On Transition, pt. 1

When I first started this blog, it was my intention to remain completely anonymous. No name, no pictures. Hence, the name of the blog and my pen name. I broke that rule once early on, when I posted a picture of myself that had been altered by a combination of FaceApp and another makeup app I have long since forgotten the name of. I felt that it was necessary at the time to post that picture, because it was critical to contextualizing that particular “On Depression” post. I guess, what I’m trying to say is, I once again feel as though posting a picture of myself has become necessary.

This is also an important post, because it is the start of a new category, one which is directly related to my present reality, rather than ruminations on what led me here. I suppose this also represents a shift in my overall mental state since I first started this blog a year ago. More on that later.

In a very real sense, I have begun my transition from male to female. No, not yet physically, though I go in for my first consultation for hormone replacement therapy in less than a week. But from the very moment I came out to myself as being transgender, from the moment I stopped repressing and hiding behind the walls I built for myself, I began my mental and emotional transition.

Every transgender person ever has wished for a magic wand, or switch, or whatever, which could take them directly from their assigned gender to their authentic gender. My therapist duly reminded me that no such switch exists on our first day of therapy three months ago or so, but I have found this “mental” transition to be the one exception.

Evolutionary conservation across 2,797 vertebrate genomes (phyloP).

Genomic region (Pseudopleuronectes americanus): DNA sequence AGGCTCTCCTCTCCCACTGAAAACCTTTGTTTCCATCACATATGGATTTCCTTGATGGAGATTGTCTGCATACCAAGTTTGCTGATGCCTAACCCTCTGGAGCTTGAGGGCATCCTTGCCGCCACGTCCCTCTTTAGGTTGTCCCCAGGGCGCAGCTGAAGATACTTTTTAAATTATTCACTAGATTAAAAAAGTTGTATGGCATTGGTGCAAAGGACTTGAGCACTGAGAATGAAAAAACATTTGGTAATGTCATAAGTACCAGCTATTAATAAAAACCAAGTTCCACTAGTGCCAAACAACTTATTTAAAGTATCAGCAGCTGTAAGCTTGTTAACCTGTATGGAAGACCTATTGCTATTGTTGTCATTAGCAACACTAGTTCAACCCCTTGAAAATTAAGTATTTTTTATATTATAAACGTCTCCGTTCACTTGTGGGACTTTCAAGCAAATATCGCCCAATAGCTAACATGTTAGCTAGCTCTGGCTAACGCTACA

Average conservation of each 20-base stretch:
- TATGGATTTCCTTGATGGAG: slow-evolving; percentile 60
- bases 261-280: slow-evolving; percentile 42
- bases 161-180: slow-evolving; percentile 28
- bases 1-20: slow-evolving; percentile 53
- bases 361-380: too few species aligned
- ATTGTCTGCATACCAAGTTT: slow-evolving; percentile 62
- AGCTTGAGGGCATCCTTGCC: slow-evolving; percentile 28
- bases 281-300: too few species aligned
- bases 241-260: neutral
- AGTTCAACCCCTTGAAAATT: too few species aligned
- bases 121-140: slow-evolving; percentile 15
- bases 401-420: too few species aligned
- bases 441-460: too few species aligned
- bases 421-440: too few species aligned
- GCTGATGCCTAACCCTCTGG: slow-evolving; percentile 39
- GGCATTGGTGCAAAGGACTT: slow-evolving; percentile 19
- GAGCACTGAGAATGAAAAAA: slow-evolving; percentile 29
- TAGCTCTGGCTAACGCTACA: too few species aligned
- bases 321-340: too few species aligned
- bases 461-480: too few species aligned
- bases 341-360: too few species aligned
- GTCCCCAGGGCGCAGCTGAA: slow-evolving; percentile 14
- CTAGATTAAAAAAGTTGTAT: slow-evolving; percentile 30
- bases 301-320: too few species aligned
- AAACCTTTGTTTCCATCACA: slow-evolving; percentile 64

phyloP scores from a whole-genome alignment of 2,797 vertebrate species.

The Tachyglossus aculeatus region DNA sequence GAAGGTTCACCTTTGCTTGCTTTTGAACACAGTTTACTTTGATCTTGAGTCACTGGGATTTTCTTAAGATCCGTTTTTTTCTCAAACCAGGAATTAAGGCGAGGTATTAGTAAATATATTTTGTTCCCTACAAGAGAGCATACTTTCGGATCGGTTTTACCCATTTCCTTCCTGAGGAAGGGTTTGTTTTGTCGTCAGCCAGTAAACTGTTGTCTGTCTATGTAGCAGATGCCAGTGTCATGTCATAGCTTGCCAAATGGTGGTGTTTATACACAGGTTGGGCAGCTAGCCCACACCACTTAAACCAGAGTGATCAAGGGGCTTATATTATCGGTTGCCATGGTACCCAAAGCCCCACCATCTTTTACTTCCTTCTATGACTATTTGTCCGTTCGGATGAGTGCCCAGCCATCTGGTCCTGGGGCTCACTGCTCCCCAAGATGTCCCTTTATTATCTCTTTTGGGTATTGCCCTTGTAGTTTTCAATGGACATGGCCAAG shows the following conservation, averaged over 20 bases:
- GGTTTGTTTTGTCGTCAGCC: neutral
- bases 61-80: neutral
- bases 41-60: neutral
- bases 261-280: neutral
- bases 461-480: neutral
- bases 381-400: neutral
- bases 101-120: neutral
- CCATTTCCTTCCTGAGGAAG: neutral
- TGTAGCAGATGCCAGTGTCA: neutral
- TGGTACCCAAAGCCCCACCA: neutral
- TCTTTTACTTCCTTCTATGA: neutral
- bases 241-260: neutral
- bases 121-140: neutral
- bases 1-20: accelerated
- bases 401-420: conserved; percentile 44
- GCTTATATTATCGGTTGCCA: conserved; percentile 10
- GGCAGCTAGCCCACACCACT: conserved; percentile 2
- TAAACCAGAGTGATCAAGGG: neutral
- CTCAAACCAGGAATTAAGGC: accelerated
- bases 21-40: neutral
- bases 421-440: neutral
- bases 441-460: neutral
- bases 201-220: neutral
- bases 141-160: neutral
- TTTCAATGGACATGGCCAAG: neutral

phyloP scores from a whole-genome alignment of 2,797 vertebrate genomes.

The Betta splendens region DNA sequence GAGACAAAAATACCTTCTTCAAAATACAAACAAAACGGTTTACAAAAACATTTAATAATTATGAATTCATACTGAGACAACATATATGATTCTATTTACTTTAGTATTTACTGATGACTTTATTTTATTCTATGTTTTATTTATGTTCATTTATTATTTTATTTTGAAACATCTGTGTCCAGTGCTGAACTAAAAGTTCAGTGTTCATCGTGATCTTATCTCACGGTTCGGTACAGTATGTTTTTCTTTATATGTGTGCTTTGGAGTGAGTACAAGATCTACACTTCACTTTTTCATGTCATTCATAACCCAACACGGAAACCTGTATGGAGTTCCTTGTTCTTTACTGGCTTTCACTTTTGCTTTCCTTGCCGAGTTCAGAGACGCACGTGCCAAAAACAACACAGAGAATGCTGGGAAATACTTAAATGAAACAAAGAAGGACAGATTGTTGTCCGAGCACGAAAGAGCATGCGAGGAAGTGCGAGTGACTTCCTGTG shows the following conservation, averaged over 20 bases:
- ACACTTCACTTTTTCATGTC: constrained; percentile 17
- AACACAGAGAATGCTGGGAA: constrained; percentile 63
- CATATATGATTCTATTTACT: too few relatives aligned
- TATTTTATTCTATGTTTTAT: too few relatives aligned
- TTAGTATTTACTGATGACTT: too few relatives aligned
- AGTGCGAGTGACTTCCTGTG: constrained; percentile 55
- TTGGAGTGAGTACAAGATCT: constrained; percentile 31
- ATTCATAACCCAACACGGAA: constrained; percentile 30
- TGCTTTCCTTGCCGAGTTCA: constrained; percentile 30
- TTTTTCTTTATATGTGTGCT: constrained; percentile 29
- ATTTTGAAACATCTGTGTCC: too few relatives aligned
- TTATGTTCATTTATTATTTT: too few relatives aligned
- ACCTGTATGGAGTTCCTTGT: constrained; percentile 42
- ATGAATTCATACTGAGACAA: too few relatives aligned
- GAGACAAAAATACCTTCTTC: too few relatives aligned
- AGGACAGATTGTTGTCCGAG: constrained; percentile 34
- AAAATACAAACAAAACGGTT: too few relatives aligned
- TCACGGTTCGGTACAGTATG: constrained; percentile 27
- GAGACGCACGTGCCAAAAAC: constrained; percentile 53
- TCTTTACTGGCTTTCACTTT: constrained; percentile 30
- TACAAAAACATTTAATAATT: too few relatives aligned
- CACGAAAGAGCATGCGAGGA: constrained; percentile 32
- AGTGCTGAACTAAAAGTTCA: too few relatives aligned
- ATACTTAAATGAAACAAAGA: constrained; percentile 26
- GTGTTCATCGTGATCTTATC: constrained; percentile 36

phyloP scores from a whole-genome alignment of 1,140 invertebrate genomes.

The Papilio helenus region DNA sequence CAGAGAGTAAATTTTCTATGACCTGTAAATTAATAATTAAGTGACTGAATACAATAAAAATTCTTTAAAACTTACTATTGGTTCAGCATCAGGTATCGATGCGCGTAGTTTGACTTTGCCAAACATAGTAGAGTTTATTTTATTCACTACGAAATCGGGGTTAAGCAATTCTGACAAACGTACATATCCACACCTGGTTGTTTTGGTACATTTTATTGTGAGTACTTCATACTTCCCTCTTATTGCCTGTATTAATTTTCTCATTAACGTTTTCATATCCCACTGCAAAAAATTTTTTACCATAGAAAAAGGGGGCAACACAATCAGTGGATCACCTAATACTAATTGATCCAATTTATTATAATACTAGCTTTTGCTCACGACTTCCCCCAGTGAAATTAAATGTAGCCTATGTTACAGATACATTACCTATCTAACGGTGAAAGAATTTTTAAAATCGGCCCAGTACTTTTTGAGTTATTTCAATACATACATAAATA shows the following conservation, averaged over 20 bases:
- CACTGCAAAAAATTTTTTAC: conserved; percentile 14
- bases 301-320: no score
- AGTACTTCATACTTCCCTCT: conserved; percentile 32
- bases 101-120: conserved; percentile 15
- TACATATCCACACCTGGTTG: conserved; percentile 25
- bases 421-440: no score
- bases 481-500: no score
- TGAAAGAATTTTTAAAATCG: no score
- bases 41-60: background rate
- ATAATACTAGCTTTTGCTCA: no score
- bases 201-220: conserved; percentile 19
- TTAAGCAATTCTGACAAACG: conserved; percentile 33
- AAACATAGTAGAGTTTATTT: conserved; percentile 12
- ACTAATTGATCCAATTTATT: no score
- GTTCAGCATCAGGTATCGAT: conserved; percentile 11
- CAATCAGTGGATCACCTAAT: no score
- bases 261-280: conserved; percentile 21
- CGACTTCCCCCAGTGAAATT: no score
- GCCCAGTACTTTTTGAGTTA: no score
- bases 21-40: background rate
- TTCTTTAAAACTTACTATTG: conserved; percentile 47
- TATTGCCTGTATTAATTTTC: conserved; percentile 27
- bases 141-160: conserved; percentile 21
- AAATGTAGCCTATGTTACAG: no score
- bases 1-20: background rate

I was asked by a friend when I came out what it “felt like” to identify as a woman. I didn’t really have an answer for him then, and I still do not now, but I can say that there has been a very definite “shift” in the way I see myself. Or perhaps, it can better be described as a shift in the way I allow myself to see myself.

That allowance, I have found, is key. It is vital. I’ve shed plenty of tears in granting myself permission to be female, but I have also gained a degree of emotional calm unlike any I have ever known before. If dysphoria is a voice that screams at you for being a freak and a degenerate every waking hour of every day, acceptance of oneself is the death of that voice. It’s not that the voice is suddenly saying nice things about me, but that it is suddenly saying nothing at all. I cannot begin to express what that silence has meant to me.

However, to the question “what does it feel like to identify internally as a woman?”: silent, and calm. I might even allow myself a dash of hopeful.

Actually, screw it. It feels amazing, because once you are suddenly aware of all the chains and cages you have spent a lifetime willingly subjecting yourself to, it immediately becomes obvious how arbitrary all those things were in the first place. Transition is not easy, but internal affirmation is a godsend.

Anyway, I like to contrast the above picture with the fabricated one I posted a year ago. There is no editing or photoshopping this time. That is my hair, those are my clothes,. Those are my nails which I did with my polish. That is my face with my makeup that I did myself.

And that is my smile and my confidence, in my eyes and on my lips. I might be smiling in last year’s post, but it is a forgery–a fake.

This is who I truly am.

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